• Sophie’d help you if you asked her.

Even though Sophie ends with a vowel sound, we generally pronounce the contraction as /əd/, because it’s a name.

Notice how I said ‘usually’ and ‘generally’? It’s because this isn’t exactly a rule. It’s more common, and I advise you to follow it, but not all native speakers speak this way all the time.

Next, let’s look at is and has.

The contraction of is and has is pronounced /z/ after most sounds:

  • he’s /hiːz/
  • there’s /ðeəz/
  • Dave’s /deɪvz/

However, after /t/, /p/, /k/, /f/ or /θ/, the contraction of is or has is pronounced /s/.

  • it’s /ɪts/
  • Seth’s /seθs/
  • top’s /tops/

We don’t contract is or has after the sounds /tʃ/, /ʃ/, /dʒ/, /ʒ/, /s/ or /z/, because the pronunciation of these contractions is too difficult.

That leaves are. Are is a bit different, because the pronunciation depends on the sound after, not before. Look at an example:

  • We’re a good team.
  • We’re the best team.

Before a vowel sound, the contraction of are has a /r/ sound. Before a consonant sound, the contraction is pronounced as a schwa sound: /ə/.

Now, you’ve seen common English contractions and learned about the pronunciation of contractions.

Next, let’s look at:

3. How to make Negative English Contractions

If you have an auxiliary verb plus not, you can put the words together and contract not to n’t.

For example:

  • do not → don’t
  • is not → isn’t
  • have not → haven’t
  • would not → wouldn’t

This isn’t a full list.

There’s one which is a bit strange: will not contracts to won’t.

Also, you can’t make a negative contraction with am not. You can’t say amn’t. Why not? I can’t even say ‘amn’t’. Saying ‘amn’t’ is really difficult. That’s why.

Let’s try a few examples. Look at this sentence. Where can you make contractions?

  • He does not understand why they did not help him.

We can contract this to:

  • He doesn’t understand why they didn’t help him.

Let’s do another:

  • They are not happy that the company has not told them anything.

There are two contractions here. Can you see them?

  • They aren’t happy that the company hasn’t told them anything.

We’ll do one more example:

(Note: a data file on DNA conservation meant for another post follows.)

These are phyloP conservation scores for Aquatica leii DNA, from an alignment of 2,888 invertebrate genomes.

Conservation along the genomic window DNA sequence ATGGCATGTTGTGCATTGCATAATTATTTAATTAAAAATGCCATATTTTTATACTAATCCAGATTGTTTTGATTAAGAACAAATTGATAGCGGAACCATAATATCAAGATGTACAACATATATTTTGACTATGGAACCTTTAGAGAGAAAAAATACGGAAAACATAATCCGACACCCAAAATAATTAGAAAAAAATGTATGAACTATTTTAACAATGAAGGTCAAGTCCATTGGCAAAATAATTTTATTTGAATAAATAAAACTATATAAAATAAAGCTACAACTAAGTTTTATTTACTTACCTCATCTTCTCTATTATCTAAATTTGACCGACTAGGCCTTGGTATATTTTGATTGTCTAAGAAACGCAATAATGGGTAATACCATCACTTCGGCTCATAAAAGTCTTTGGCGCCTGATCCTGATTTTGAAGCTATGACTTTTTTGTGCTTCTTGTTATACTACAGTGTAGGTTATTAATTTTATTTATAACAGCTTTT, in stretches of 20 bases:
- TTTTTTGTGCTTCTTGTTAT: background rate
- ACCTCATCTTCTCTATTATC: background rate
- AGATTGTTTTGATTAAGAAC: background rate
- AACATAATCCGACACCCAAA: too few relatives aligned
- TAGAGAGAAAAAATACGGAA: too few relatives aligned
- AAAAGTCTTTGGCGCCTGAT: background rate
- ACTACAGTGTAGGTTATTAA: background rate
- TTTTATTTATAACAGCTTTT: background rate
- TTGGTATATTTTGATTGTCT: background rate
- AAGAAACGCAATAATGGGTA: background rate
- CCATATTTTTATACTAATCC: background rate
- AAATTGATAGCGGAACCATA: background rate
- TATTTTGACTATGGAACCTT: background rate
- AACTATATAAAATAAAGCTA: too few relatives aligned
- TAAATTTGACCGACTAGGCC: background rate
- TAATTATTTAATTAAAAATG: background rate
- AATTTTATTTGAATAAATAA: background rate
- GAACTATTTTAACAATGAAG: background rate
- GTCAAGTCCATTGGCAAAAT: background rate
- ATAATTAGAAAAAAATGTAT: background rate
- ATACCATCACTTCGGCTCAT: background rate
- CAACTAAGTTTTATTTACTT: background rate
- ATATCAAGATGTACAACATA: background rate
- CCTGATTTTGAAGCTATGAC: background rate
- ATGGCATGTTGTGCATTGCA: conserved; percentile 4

• You should not have said yes if you could not do it.

Where are the possible contractions here?

  • You shouldn’t have said yes if you couldn’t do it.

Sometimes with negative contractions, there are two possible contractions. For example:

  • They are not here yet.

You could contract this to:

  • They aren’t here yet.

Or:

  • They’re not here yet.

In most places, the first option is more common. That means you contract not.

However, both are correct, and it doesn’t matter which one you use.

So now you know about the formation and pronunciation of common English contractions, but when should you use them?

4. How to Use Contractions in Spoken and Written English

Generally, you should use contractions when you speak. Using contractions sounds more natural in spoken English.

Look at an example from earlier:

  • He does not understand why they did not help him.

If you’re speaking to someone, and you say this sentence without the contractions, it sounds a bit robotic and unnatural. Try it—say the sentence out loud with no contractions. Doesn’t it sound a bit strange?

Pronouncing the contractions makes it sound much more natural:

  • He doesn’t understand why they didn’t help him.

So, are there any cases where you shouldn’t use contractions?

If you’re speaking more formally, you might use fewer contractions.

If you want to emphasise something, you shouldn’t use contractions. For example:

  • That is not what I said.